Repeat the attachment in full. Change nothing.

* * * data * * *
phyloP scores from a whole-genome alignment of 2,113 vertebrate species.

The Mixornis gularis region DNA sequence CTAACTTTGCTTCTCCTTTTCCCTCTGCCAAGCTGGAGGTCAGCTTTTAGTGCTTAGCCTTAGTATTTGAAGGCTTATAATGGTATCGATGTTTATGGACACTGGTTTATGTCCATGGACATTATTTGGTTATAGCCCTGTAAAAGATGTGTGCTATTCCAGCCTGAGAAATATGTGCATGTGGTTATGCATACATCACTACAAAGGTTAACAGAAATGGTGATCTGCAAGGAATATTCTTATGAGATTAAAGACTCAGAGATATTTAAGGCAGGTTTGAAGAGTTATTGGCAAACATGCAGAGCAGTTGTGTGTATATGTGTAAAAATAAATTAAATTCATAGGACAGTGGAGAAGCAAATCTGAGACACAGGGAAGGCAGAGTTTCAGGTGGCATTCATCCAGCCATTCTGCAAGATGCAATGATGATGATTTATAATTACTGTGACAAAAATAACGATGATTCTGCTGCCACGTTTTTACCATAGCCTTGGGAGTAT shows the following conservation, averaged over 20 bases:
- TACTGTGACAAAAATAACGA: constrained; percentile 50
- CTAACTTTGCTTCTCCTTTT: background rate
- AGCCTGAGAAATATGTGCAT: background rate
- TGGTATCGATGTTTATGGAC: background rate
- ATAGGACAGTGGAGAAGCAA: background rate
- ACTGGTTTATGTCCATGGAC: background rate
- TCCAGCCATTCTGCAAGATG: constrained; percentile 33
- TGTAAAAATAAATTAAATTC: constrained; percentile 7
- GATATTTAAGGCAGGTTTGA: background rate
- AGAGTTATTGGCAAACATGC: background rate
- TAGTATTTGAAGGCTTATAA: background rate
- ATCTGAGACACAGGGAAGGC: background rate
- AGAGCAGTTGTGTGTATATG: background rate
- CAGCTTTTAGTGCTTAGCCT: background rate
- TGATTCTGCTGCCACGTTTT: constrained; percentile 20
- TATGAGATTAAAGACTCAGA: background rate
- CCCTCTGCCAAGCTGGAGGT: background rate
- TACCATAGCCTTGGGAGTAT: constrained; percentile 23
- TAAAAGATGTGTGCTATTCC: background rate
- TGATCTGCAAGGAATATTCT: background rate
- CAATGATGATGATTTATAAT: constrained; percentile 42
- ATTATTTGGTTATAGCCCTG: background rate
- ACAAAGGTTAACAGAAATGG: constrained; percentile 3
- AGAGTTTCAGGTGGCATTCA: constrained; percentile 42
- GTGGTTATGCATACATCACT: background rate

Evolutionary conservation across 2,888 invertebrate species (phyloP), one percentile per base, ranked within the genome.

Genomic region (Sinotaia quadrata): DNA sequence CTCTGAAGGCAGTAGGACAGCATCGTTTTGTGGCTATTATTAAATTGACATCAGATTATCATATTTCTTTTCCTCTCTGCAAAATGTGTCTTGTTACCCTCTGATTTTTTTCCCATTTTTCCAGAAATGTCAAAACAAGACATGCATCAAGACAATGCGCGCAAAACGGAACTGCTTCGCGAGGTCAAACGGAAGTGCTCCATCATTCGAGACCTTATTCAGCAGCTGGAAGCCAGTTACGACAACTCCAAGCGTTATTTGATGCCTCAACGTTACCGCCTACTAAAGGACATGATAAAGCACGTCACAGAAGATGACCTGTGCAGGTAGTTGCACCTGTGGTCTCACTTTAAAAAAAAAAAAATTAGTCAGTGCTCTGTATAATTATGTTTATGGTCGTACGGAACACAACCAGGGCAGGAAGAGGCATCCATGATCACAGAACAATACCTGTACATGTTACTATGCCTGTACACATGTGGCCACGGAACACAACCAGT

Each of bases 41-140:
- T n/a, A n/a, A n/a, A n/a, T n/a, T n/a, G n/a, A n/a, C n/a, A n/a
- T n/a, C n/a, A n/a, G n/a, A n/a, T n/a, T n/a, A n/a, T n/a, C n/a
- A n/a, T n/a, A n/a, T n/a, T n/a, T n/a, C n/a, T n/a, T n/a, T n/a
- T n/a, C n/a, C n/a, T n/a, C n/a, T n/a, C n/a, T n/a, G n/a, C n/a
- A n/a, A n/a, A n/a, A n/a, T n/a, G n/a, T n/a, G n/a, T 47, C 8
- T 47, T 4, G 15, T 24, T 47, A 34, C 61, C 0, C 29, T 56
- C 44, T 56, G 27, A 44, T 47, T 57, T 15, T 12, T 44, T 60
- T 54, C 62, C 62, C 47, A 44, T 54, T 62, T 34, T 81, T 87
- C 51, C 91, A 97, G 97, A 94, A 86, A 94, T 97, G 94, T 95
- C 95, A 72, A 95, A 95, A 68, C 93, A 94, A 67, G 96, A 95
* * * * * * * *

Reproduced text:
phyloP scores from a whole-genome alignment of 2,113 vertebrate species.

The Mixornis gularis region DNA sequence CTAACTTTGCTTCTCCTTTTCCCTCTGCCAAGCTGGAGGTCAGCTTTTAGTGCTTAGCCTTAGTATTTGAAGGCTTATAATGGTATCGATGTTTATGGACACTGGTTTATGTCCATGGACATTATTTGGTTATAGCCCTGTAAAAGATGTGTGCTATTCCAGCCTGAGAAATATGTGCATGTGGTTATGCATACATCACTACAAAGGTTAACAGAAATGGTGATCTGCAAGGAATATTCTTATGAGATTAAAGACTCAGAGATATTTAAGGCAGGTTTGAAGAGTTATTGGCAAACATGCAGAGCAGTTGTGTGTATATGTGTAAAAATAAATTAAATTCATAGGACAGTGGAGAAGCAAATCTGAGACACAGGGAAGGCAGAGTTTCAGGTGGCATTCATCCAGCCATTCTGCAAGATGCAATGATGATGATTTATAATTACTGTGACAAAAATAACGATGATTCTGCTGCCACGTTTTTACCATAGCCTTGGGAGTAT shows the following conservation, averaged over 20 bases:
- TACTGTGACAAAAATAACGA: constrained; percentile 50
- CTAACTTTGCTTCTCCTTTT: background rate
- AGCCTGAGAAATATGTGCAT: background rate
- TGGTATCGATGTTTATGGAC: background rate
- ATAGGACAGTGGAGAAGCAA: background rate
- ACTGGTTTATGTCCATGGAC: background rate
- TCCAGCCATTCTGCAAGATG: constrained; percentile 33
- TGTAAAAATAAATTAAATTC: constrained; percentile 7
- GATATTTAAGGCAGGTTTGA: background rate
- AGAGTTATTGGCAAACATGC: background rate
- TAGTATTTGAAGGCTTATAA: background rate
- ATCTGAGACACAGGGAAGGC: background rate
- AGAGCAGTTGTGTGTATATG: background rate
- CAGCTTTTAGTGCTTAGCCT: background rate
- TGATTCTGCTGCCACGTTTT: constrained; percentile 20
- TATGAGATTAAAGACTCAGA: background rate
- CCCTCTGCCAAGCTGGAGGT: background rate
- TACCATAGCCTTGGGAGTAT: constrained; percentile 23
- TAAAAGATGTGTGCTATTCC: background rate
- TGATCTGCAAGGAATATTCT: background rate
- CAATGATGATGATTTATAAT: constrained; percentile 42
- ATTATTTGGTTATAGCCCTG: background rate
- ACAAAGGTTAACAGAAATGG: constrained; percentile 3
- AGAGTTTCAGGTGGCATTCA: constrained; percentile 42
- GTGGTTATGCATACATCACT: background rate

Evolutionary conservation across 2,888 invertebrate species (phyloP), one percentile per base, ranked within the genome.

Genomic region (Sinotaia quadrata): DNA sequence CTCTGAAGGCAGTAGGACAGCATCGTTTTGTGGCTATTATTAAATTGACATCAGATTATCATATTTCTTTTCCTCTCTGCAAAATGTGTCTTGTTACCCTCTGATTTTTTTCCCATTTTTCCAGAAATGTCAAAACAAGACATGCATCAAGACAATGCGCGCAAAACGGAACTGCTTCGCGAGGTCAAACGGAAGTGCTCCATCATTCGAGACCTTATTCAGCAGCTGGAAGCCAGTTACGACAACTCCAAGCGTTATTTGATGCCTCAACGTTACCGCCTACTAAAGGACATGATAAAGCACGTCACAGAAGATGACCTGTGCAGGTAGTTGCACCTGTGGTCTCACTTTAAAAAAAAAAAAATTAGTCAGTGCTCTGTATAATTATGTTTATGGTCGTACGGAACACAACCAGGGCAGGAAGAGGCATCCATGATCACAGAACAATACCTGTACATGTTACTATGCCTGTACACATGTGGCCACGGAACACAACCAGT

Each of bases 41-140:
- T n/a, A n/a, A n/a, A n/a, T n/a, T n/a, G n/a, A n/a, C n/a, A n/a
- T n/a, C n/a, A n/a, G n/a, A n/a, T n/a, T n/a, A n/a, T n/a, C n/a
- A n/a, T n/a, A n/a, T n/a, T n/a, T n/a, C n/a, T n/a, T n/a, T n/a
- T n/a, C n/a, C n/a, T n/a, C n/a, T n/a, C n/a, T n/a, G n/a, C n/a
- A n/a, A n/a, A n/a, A n/a, T n/a, G n/a, T n/a, G n/a, T 47, C 8
- T 47, T 4, G 15, T 24, T 47, A 34, C 61, C 0, C 29, T 56
- C 44, T 56, G 27, A 44, T 47, T 57, T 15, T 12, T 44, T 60
- T 54, C 62, C 62, C 47, A 44, T 54, T 62, T 34, T 81, T 87
- C 51, C 91, A 97, G 97, A 94, A 86, A 94, T 97, G 94, T 95
- C 95, A 72, A 95, A 95, A 68, C 93, A 94, A 67, G 96, A 95